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<center>Online Wizard of Oz Bookshop</center>

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<center>Illustration by John R. Neill from The Scarecrow of Oz, © 1915 L. Frank Baum.</center>

You can buy many Oz books and other Ozzy items here, and go straight to sources for other merchandise.

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<center>Reviews

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<center>Illustration by John R. Neill from Kabumpo in Oz, © 1922 The Reilly and Lee Co.</center>

Reviews of all kinds of Ozzy merchandise. See what the users of this site recommend.

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<center>Oz Dolls

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<center>Photo courtesy Karyl Carlson.</center>

One-of-a-kind handmade dolls of many, many Oz characters are available for sale here.

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<center>Oz T-shirts, Cards, and Posters

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Oz T-shirts, Cards, and Posters are now available through our own shop at Zazzle.com. Images are public domain images from the early Oz books. Show the world how much you like Oz!

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<center>About This Website "Hmm, who is this guy who's telling everyone about us here in Oz?"

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<center>Illustration by John R. Neill from The Marvelous Land of Oz, © 1904 L. Frank Baum.</center>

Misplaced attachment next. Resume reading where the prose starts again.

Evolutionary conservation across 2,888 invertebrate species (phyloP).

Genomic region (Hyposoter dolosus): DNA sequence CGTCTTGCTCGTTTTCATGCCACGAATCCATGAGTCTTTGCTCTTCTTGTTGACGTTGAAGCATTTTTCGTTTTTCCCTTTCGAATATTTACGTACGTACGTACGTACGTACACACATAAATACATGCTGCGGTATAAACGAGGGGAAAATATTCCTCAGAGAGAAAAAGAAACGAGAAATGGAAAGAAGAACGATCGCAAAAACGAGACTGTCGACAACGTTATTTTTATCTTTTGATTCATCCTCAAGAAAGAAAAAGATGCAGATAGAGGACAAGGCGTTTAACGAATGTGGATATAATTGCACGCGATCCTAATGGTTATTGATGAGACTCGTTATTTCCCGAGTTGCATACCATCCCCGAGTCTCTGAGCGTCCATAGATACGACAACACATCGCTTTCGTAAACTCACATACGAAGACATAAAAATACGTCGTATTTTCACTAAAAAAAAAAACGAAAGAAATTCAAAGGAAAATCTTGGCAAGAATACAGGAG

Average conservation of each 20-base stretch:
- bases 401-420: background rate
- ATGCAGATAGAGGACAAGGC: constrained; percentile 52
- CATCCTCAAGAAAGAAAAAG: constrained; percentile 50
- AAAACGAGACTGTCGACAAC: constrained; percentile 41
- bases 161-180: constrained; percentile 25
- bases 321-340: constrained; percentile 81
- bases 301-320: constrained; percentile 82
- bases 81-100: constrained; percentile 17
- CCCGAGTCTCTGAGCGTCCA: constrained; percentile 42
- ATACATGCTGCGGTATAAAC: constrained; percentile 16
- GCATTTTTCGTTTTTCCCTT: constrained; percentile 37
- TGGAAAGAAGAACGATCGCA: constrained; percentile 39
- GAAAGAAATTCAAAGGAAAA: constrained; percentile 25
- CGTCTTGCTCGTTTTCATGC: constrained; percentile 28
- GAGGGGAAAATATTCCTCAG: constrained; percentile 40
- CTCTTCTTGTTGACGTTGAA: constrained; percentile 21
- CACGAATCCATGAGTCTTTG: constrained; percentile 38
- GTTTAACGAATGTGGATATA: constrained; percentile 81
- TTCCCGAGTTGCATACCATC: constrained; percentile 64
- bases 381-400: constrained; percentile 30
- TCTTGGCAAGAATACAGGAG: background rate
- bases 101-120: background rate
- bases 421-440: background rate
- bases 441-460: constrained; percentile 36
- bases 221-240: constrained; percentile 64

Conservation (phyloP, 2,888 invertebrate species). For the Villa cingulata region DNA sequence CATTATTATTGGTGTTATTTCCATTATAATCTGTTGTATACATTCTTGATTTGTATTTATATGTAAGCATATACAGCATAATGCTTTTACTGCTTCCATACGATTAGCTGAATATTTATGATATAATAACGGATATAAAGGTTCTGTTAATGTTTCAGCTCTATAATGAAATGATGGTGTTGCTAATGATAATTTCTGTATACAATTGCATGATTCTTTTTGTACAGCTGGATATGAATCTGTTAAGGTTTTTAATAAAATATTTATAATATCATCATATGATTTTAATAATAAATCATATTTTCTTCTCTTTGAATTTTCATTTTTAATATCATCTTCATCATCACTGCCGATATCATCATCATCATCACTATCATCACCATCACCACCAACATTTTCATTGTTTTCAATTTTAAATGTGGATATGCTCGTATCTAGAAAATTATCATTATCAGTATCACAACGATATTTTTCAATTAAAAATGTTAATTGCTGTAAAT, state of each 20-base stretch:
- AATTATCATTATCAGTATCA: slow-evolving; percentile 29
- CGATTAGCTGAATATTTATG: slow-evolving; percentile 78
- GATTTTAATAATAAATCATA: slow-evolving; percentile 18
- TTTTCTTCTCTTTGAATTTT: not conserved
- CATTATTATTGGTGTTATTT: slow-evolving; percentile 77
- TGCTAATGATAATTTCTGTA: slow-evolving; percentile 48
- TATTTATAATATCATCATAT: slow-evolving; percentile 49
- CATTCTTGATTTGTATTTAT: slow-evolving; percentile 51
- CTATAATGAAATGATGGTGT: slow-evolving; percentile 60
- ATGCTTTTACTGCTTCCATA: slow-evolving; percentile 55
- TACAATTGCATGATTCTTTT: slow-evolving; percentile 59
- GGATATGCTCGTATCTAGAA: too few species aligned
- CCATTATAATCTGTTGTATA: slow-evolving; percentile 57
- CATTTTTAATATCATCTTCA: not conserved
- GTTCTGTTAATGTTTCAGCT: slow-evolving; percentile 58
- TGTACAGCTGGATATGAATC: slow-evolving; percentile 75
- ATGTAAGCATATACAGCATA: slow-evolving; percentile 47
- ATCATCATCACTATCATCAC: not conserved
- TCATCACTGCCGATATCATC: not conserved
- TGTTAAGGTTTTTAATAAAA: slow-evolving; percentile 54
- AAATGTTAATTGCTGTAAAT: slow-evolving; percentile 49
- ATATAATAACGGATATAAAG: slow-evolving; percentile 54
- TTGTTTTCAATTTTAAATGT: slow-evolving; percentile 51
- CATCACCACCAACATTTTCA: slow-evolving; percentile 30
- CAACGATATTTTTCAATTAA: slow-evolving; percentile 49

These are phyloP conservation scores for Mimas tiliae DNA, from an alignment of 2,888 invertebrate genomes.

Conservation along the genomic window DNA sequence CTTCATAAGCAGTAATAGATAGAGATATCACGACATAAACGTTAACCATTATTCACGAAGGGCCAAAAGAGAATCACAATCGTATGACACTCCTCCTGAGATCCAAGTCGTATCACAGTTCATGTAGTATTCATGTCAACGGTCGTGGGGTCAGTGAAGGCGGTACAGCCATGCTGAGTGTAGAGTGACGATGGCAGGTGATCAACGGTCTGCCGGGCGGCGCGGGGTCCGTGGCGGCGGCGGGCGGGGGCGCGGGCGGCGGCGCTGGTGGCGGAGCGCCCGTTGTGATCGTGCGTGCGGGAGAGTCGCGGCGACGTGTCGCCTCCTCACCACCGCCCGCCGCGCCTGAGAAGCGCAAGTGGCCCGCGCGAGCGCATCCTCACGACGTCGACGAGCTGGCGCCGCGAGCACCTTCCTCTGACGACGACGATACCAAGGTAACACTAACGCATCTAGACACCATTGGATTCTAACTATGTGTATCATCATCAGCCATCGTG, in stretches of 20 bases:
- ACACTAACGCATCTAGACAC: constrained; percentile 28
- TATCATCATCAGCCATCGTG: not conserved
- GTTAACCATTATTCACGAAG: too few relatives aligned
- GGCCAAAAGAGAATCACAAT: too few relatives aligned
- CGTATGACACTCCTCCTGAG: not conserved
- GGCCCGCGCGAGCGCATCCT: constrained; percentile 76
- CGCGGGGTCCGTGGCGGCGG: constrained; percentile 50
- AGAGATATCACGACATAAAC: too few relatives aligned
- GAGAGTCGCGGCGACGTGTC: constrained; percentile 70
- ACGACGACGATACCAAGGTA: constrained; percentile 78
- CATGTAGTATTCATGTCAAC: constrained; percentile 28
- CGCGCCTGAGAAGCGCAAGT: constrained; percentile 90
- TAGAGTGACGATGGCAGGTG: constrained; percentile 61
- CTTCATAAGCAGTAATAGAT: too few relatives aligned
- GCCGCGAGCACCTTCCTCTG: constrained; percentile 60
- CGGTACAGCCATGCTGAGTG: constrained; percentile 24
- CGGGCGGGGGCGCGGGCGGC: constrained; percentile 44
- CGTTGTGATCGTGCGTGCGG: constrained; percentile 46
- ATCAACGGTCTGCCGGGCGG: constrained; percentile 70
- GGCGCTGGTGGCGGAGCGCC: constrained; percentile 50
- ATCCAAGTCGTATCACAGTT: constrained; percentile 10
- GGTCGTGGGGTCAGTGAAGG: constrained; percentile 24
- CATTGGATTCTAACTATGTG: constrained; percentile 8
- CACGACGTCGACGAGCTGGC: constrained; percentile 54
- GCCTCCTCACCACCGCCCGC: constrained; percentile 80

All about me, why I have this site, and other things you might want to know.

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<center>Awards and Accolades

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<center>Image from the movie The Wizard of Oz, © 1939 Loews, Inc., © renewed 1966 MGM.</center>

Despite my modesty, and maintaining this site solely for my own pleasure and the education of others, people and organizations have given me nice awards and other outlets. This page shows them.

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<center>How to Help</center>

If you enjoy this site and want to help keep it going, or just want to help improve the world, go to this page and see what links are there.

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<center>Still not sure where to start looking? Search this website!

Custom Search
  Site search Web search </center>

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This webpage, its contents, and the code used to create it are copyright © 1996-2018 Eric P. Gjovaag. All rights reserved.